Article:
... he died on August 8, 1975 one month before his 47th birthday.
Julian Edwin "Cannonball" Adderley was a jazz alto saxophonist of the hard-bop era of the 1950s and 1960s. Raised in Tampa, Florida, Cannonball and brother Nat played with Ray Charles when Charles lived in Tallahassee during the early 1940s. He moved to New York in the mid 1950s.
One night, Adderley went to the Cafe Bohemia, bringing his saxophone with him so wouldn't be stolen. He was asked to sit in as the saxophone player was late. Cannonball was on fire that night and became an instant sensation.
In 1957 Miles Davis asked him to play with his group, three months prior to John Coltrane's return to the group. Adderley played on the Davis records Milestones and Kind of Blue. This period also overlapped with pianist Bill Evans's time with the sextet, an association that led to recording "Portrait of Cannonball" and "Know What I Mean?"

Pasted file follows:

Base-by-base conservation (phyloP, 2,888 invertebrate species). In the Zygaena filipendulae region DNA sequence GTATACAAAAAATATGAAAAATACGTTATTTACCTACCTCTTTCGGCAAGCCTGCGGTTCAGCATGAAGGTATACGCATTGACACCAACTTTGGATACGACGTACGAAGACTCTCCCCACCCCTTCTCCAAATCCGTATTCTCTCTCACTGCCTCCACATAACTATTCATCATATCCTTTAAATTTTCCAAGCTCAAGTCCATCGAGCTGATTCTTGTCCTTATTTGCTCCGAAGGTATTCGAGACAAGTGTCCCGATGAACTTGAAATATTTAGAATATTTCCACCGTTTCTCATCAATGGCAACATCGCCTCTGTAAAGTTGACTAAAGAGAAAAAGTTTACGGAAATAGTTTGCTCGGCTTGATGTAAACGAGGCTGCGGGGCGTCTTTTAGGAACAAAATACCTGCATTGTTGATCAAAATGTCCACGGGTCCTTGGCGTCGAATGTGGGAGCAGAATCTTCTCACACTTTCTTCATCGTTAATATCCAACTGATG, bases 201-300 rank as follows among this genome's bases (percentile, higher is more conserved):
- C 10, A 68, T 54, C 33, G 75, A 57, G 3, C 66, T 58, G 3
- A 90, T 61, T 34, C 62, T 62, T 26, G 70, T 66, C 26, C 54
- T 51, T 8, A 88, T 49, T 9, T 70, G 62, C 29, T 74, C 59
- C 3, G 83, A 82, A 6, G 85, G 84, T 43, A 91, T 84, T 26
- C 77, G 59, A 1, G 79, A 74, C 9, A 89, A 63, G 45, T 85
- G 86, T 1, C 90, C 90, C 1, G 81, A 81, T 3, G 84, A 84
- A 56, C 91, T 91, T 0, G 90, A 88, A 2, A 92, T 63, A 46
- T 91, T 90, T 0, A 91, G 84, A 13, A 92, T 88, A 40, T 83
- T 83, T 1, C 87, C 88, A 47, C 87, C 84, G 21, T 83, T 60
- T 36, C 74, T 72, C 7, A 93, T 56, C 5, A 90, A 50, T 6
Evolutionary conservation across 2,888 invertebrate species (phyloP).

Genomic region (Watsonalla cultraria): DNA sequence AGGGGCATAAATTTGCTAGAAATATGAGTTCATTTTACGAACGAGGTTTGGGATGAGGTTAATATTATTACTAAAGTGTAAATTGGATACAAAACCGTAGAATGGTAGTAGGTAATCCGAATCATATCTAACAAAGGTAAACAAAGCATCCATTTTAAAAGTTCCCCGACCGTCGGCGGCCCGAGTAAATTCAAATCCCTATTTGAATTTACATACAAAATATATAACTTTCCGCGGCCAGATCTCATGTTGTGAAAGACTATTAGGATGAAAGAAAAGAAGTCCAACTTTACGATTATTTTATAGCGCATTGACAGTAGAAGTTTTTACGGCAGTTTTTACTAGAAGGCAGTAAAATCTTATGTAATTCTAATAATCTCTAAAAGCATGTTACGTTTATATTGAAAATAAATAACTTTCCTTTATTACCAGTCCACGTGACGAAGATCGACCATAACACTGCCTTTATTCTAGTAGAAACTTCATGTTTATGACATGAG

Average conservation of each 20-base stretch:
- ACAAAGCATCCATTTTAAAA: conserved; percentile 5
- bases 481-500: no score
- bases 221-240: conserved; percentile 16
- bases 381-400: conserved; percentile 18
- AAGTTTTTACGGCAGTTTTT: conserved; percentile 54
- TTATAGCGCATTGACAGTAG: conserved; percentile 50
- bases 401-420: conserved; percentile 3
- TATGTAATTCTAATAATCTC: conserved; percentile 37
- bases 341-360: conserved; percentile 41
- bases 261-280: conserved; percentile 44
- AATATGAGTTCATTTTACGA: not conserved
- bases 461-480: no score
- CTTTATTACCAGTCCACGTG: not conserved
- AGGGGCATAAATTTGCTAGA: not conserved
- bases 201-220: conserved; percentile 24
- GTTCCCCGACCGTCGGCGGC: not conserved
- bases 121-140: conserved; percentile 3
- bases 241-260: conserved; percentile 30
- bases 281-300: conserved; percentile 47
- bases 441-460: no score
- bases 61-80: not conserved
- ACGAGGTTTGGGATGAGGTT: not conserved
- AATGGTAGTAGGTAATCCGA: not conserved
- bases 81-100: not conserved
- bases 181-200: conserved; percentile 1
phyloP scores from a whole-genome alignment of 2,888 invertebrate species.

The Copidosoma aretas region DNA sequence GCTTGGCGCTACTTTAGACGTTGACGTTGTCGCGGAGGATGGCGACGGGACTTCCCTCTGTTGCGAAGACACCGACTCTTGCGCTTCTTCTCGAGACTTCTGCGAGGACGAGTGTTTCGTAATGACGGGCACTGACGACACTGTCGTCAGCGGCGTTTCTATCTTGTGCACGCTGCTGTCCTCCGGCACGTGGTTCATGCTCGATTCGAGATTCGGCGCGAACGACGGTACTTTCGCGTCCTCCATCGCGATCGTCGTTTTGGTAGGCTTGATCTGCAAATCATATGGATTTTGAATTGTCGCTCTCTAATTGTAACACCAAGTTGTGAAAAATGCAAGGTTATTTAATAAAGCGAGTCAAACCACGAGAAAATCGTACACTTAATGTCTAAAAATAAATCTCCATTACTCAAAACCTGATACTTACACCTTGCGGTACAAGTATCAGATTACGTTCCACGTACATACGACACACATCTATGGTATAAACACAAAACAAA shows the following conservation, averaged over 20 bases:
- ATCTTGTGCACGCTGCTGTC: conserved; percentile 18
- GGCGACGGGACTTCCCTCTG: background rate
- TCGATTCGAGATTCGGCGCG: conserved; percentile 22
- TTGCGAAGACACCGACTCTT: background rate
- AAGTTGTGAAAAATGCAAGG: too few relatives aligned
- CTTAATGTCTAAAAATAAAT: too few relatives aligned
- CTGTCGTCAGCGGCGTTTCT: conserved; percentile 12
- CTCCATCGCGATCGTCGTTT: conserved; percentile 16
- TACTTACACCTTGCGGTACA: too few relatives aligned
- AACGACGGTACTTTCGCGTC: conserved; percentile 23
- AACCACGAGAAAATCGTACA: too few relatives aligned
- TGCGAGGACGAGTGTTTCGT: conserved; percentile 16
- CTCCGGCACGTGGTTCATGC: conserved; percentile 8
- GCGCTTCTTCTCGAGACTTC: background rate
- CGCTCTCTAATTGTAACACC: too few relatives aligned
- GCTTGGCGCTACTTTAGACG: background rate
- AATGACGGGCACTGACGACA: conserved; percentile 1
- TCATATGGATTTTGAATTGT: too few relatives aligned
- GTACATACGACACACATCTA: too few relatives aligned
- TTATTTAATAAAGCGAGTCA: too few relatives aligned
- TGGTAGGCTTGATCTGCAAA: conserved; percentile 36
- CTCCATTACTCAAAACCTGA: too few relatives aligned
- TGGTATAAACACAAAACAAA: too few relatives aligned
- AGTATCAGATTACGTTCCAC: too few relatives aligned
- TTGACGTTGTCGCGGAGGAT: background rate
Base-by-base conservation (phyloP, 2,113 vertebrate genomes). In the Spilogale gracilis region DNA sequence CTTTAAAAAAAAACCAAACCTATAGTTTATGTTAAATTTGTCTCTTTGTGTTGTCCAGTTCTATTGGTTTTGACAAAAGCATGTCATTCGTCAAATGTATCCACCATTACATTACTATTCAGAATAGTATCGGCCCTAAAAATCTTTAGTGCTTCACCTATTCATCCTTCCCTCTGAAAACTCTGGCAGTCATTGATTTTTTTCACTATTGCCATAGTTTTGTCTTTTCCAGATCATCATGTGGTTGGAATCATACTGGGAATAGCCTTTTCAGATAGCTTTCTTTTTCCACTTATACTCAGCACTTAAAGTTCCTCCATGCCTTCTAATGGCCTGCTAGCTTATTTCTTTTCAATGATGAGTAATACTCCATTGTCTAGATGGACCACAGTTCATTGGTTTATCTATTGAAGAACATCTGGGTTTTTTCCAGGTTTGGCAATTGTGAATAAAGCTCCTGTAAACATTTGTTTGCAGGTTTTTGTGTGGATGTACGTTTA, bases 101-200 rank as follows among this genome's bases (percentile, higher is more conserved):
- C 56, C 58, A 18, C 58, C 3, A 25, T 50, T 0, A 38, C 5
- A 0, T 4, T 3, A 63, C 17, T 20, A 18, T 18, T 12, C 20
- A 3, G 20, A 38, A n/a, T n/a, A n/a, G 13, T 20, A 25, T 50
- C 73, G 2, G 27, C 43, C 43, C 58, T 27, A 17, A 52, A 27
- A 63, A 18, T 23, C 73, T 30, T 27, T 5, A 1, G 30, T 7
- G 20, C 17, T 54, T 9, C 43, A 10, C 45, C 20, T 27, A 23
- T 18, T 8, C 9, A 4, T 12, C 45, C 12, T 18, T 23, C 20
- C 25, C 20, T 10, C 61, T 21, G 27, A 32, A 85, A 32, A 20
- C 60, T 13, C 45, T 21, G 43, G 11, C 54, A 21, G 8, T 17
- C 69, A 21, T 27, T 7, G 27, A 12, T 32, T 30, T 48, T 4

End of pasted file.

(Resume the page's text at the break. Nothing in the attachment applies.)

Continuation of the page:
Adderley's best known songs include "This Here," "The Jive Samba," "Work Song," "Mercy, Mercy, Mercy" and "Walk Tall."
Adderley died of a stroke in 1975. Later that year he was inducted into the Down Beat Jazz Hall of Fame.
His interest as an educator carried over to his recordings. In 1961, Cannonball narrated The Child's Introduction to Jazz.